Lapid and Biden discuss about the Iran nuclear deal

The United States does not yield to Iranian demands regarding the removal of the Islamic Revolutionary Guard Corps and the IAEA's work in the Persian country from the list of terrorist groups

AFP/MANDEL NGAN  -   US President Joe Biden and Israeli Prime Minister Yair Lapid react as they sign a security pledge at the Waldorf Astoria Hotel in Jerusalem

The nuclear deal with Iran is already a countdown, as evidenced by Israel's latest efforts to avoid it. A concern that acting Israeli Prime Minister Yair Lapid conveyed to US President Joe Biden in a phone call on Wednesday.

According to the prime minister's office, in the 45-minute call the two leaders spoke "extensively" about the negotiations before the agreement and the "shared commitment to stop Iran's progress towards nuclear weapons". In this sense, and according to the basis of the agreement, Iran will not be allowed to enrich uranium above 20% or stockpile more than 60%, with the aim of ensuring that the Islamic Republic does not have a nuclear weapon at its disposal. 

fuerzas-al quds-iran
AFP/BEHROUZ MEHRI - File photo, Iranian Revolutionary Guard troops march during the annual military parade marking the anniversary of Iran's war with Iraq (1980-88) in Tehran

And by diminishing Iran's potential, so would the threat it poses in the region, Israel's main concern. Iran's "terrorist activities in the Middle East and beyond", as Lapid described it in his call with Biden, from which the prime minister made one thing clear: Biden stated that the US would not compromise on issues unrelated to the content of the agreement, such as the removal of the Islamic Revolutionary Guard Corps from the list of terrorist groups and the detention of the International Atomic Energy Agency (IAEA) in Iran.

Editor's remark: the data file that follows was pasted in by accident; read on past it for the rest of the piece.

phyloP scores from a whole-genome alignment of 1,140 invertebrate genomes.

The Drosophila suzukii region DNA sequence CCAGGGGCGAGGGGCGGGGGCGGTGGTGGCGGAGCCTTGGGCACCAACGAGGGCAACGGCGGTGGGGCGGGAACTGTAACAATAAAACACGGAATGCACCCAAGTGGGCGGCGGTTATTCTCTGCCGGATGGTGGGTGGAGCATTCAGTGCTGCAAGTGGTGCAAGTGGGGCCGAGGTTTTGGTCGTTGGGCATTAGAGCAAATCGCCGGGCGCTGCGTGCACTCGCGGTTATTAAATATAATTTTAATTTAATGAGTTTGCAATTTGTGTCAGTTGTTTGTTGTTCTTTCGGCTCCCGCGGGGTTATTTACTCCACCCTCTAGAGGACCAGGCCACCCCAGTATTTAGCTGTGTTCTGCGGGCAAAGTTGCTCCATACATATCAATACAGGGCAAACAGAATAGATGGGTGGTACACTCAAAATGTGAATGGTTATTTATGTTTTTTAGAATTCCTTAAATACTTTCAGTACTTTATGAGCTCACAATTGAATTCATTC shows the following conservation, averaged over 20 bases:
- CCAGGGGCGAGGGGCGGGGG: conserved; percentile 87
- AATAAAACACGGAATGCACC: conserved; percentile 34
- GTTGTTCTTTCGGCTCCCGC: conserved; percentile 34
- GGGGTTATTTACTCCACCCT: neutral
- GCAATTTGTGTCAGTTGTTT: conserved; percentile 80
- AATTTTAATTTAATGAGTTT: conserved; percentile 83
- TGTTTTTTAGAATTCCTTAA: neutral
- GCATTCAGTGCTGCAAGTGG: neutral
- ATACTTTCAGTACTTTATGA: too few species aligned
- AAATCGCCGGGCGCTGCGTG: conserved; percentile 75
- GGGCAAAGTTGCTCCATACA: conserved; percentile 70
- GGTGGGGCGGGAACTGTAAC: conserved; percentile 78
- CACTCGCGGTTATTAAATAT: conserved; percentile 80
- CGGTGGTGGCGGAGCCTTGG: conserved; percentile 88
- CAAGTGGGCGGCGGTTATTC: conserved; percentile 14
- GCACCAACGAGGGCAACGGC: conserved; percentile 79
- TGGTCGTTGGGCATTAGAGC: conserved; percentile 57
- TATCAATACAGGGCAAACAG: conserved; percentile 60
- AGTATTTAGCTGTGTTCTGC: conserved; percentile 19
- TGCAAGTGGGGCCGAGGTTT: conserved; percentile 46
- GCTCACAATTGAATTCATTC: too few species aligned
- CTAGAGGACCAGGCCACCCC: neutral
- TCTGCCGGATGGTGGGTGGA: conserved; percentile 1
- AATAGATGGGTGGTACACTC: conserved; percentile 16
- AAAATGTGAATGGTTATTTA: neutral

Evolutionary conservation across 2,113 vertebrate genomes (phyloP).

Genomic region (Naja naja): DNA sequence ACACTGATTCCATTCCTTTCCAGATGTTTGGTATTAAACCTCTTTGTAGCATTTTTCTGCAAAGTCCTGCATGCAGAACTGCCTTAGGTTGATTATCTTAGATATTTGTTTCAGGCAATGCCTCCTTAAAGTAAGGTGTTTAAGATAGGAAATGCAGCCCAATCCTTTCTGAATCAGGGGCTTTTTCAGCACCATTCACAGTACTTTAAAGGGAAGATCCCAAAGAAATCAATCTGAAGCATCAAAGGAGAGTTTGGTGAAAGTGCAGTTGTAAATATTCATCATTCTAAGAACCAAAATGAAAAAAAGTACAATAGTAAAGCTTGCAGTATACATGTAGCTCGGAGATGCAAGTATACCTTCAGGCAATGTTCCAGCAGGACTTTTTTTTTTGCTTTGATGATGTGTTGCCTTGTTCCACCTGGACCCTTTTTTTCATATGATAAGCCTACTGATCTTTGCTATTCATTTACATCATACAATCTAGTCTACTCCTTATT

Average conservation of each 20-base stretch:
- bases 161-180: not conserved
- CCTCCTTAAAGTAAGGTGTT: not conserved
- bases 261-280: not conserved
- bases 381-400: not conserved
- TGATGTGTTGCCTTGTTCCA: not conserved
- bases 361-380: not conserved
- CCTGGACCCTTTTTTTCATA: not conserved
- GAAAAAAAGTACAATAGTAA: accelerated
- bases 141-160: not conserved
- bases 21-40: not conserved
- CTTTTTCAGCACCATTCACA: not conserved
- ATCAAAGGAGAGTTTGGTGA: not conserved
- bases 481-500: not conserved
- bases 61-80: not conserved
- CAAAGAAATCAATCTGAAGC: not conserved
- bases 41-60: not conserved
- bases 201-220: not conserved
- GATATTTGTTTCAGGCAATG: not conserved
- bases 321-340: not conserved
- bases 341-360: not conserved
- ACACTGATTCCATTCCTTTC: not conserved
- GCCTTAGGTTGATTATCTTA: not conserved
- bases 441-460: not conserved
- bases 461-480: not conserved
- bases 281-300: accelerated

Yair Lapid also thanked the US for its latest strikes in Syria, which killed four Iranian-backed militiamen. For his part, according to Lapid, Biden 'underlined his deep commitment to the security of the State of Israel, and to preserving Israel's ability to deter its enemies and defend itself against any threat'. In this regard, both leaders mentioned Israel's freedom to protect itself from Iranian threats, something that has been stressed by Israeli leaders in recent weeks.

AFP/FREDERICK FLORIN - Josep Borrel, EU foreign policy chief

The urgency of the call with the US leader was prompted by the rapid progress of the EU's 8 August draft, which Israel called "unacceptable". The EU's High Representative for Foreign Policy, Josep Borrell, said he was hopeful that this agreement with Iran could be signed "in the next few days", following recent positive developments. A statement also echoed by White House National Security spokesman John Kirby: "We are closer now than we have been in some recent weeks and months".

However, not everything has been decided. Iranian Foreign Minister Hossein Amir-Abdollahian called for more guarantees from the US and an end to IAEA investigations, something Western leaders are unwilling to agree to. This demand was also made earlier this week by Iranian President Ebrahim Raisi himself.

PHOTO/Oficina de la Presidencia iraní vía AP - Iranian President Ebrahim Raisi

In the meantime, Israel is taking advantage of the countdown to prevent the agreement. Lapid's call is just one more attempt, following the visit of Israeli Defence Minister Benny Gantz and National Security Advisor Eyal Hulata to Washington to keep up the pressure. In this regard, Mossad chief David Barnea is expected to visit the US capital to intensify Israel's engagement, and Prime Minister Lapid is expected to visit Germany and the United Nations General Assembly in New York, where he will seek an audience with Joe Biden.

The latest bilateral talks have also prompted a visit by US Assistant Secretary of State for Near Eastern Affairs Barbara Leaf to Israel to meet with officials between 29 August and 4 September, when she is also scheduled to visit Tunisia, the West Bank and Jordan.

Americas Coordinator: José Antonio Sierra.